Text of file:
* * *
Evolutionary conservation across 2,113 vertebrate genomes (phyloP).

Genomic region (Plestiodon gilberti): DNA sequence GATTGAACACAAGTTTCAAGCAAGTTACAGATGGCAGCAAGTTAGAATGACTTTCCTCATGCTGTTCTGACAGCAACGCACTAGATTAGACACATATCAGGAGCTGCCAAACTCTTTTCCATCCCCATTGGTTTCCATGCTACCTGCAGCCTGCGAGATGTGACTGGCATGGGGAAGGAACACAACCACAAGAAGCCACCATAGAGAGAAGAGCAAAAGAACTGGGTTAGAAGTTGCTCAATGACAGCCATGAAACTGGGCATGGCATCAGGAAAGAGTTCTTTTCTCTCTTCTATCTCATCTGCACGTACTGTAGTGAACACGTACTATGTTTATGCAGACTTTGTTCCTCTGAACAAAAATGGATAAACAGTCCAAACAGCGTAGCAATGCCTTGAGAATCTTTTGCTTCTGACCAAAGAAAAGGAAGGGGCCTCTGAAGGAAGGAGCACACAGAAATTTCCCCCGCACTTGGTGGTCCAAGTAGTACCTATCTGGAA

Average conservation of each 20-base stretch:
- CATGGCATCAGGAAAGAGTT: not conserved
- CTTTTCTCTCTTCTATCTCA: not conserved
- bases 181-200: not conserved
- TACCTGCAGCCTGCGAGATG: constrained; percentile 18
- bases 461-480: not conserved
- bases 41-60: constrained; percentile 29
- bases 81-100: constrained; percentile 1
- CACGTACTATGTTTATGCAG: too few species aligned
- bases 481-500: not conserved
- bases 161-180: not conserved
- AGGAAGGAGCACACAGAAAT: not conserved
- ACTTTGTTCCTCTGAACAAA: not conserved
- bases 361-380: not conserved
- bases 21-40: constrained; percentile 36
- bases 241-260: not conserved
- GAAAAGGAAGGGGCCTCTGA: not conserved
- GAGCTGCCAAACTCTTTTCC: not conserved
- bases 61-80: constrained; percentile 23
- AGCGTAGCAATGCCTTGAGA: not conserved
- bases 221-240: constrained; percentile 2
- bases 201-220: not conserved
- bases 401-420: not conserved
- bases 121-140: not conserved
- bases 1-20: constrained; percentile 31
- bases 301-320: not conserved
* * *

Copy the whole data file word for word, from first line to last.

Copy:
Evolutionary conservation across 2,113 vertebrate genomes (phyloP).

Genomic region (Plestiodon gilberti): DNA sequence GATTGAACACAAGTTTCAAGCAAGTTACAGATGGCAGCAAGTTAGAATGACTTTCCTCATGCTGTTCTGACAGCAACGCACTAGATTAGACACATATCAGGAGCTGCCAAACTCTTTTCCATCCCCATTGGTTTCCATGCTACCTGCAGCCTGCGAGATGTGACTGGCATGGGGAAGGAACACAACCACAAGAAGCCACCATAGAGAGAAGAGCAAAAGAACTGGGTTAGAAGTTGCTCAATGACAGCCATGAAACTGGGCATGGCATCAGGAAAGAGTTCTTTTCTCTCTTCTATCTCATCTGCACGTACTGTAGTGAACACGTACTATGTTTATGCAGACTTTGTTCCTCTGAACAAAAATGGATAAACAGTCCAAACAGCGTAGCAATGCCTTGAGAATCTTTTGCTTCTGACCAAAGAAAAGGAAGGGGCCTCTGAAGGAAGGAGCACACAGAAATTTCCCCCGCACTTGGTGGTCCAAGTAGTACCTATCTGGAA

Average conservation of each 20-base stretch:
- CATGGCATCAGGAAAGAGTT: not conserved
- CTTTTCTCTCTTCTATCTCA: not conserved
- bases 181-200: not conserved
- TACCTGCAGCCTGCGAGATG: constrained; percentile 18
- bases 461-480: not conserved
- bases 41-60: constrained; percentile 29
- bases 81-100: constrained; percentile 1
- CACGTACTATGTTTATGCAG: too few species aligned
- bases 481-500: not conserved
- bases 161-180: not conserved
- AGGAAGGAGCACACAGAAAT: not conserved
- ACTTTGTTCCTCTGAACAAA: not conserved
- bases 361-380: not conserved
- bases 21-40: constrained; percentile 36
- bases 241-260: not conserved
- GAAAAGGAAGGGGCCTCTGA: not conserved
- GAGCTGCCAAACTCTTTTCC: not conserved
- bases 61-80: constrained; percentile 23
- AGCGTAGCAATGCCTTGAGA: not conserved
- bases 221-240: constrained; percentile 2
- bases 201-220: not conserved
- bases 401-420: not conserved
- bases 121-140: not conserved
- bases 1-20: constrained; percentile 31
- bases 301-320: not conserved